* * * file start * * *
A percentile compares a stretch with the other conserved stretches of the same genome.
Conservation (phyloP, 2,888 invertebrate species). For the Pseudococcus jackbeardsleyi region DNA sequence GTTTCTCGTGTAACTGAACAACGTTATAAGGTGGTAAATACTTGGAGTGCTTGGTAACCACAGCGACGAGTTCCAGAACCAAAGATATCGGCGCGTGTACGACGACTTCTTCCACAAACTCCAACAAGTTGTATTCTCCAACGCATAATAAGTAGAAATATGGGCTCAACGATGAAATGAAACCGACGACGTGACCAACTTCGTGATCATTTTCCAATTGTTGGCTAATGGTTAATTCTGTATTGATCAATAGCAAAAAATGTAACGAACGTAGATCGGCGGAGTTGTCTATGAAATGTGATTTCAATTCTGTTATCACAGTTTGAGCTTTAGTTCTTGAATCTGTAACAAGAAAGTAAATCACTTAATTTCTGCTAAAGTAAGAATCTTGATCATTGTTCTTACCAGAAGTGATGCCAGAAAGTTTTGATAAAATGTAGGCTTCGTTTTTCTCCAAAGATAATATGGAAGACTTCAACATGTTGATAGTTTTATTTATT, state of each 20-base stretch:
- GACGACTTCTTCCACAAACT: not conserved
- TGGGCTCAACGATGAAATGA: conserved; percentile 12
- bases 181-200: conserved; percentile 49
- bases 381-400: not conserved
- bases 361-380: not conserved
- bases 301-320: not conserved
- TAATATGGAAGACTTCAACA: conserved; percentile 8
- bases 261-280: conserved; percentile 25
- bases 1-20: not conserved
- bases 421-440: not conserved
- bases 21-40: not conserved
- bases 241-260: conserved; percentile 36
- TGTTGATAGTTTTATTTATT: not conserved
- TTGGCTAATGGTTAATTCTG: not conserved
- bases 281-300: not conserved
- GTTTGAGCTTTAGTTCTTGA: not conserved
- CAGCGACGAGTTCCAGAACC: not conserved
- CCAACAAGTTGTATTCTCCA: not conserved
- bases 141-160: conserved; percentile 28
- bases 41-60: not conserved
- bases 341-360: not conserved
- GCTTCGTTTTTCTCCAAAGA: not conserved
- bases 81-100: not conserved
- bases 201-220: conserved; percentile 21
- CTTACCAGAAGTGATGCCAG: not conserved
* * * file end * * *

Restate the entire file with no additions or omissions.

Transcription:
A percentile compares a stretch with the other conserved stretches of the same genome.
Conservation (phyloP, 2,888 invertebrate species). For the Pseudococcus jackbeardsleyi region DNA sequence GTTTCTCGTGTAACTGAACAACGTTATAAGGTGGTAAATACTTGGAGTGCTTGGTAACCACAGCGACGAGTTCCAGAACCAAAGATATCGGCGCGTGTACGACGACTTCTTCCACAAACTCCAACAAGTTGTATTCTCCAACGCATAATAAGTAGAAATATGGGCTCAACGATGAAATGAAACCGACGACGTGACCAACTTCGTGATCATTTTCCAATTGTTGGCTAATGGTTAATTCTGTATTGATCAATAGCAAAAAATGTAACGAACGTAGATCGGCGGAGTTGTCTATGAAATGTGATTTCAATTCTGTTATCACAGTTTGAGCTTTAGTTCTTGAATCTGTAACAAGAAAGTAAATCACTTAATTTCTGCTAAAGTAAGAATCTTGATCATTGTTCTTACCAGAAGTGATGCCAGAAAGTTTTGATAAAATGTAGGCTTCGTTTTTCTCCAAAGATAATATGGAAGACTTCAACATGTTGATAGTTTTATTTATT, state of each 20-base stretch:
- GACGACTTCTTCCACAAACT: not conserved
- TGGGCTCAACGATGAAATGA: conserved; percentile 12
- bases 181-200: conserved; percentile 49
- bases 381-400: not conserved
- bases 361-380: not conserved
- bases 301-320: not conserved
- TAATATGGAAGACTTCAACA: conserved; percentile 8
- bases 261-280: conserved; percentile 25
- bases 1-20: not conserved
- bases 421-440: not conserved
- bases 21-40: not conserved
- bases 241-260: conserved; percentile 36
- TGTTGATAGTTTTATTTATT: not conserved
- TTGGCTAATGGTTAATTCTG: not conserved
- bases 281-300: not conserved
- GTTTGAGCTTTAGTTCTTGA: not conserved
- CAGCGACGAGTTCCAGAACC: not conserved
- CCAACAAGTTGTATTCTCCA: not conserved
- bases 141-160: conserved; percentile 28
- bases 41-60: not conserved
- bases 341-360: not conserved
- GCTTCGTTTTTCTCCAAAGA: not conserved
- bases 81-100: not conserved
- bases 201-220: conserved; percentile 21
- CTTACCAGAAGTGATGCCAG: not conserved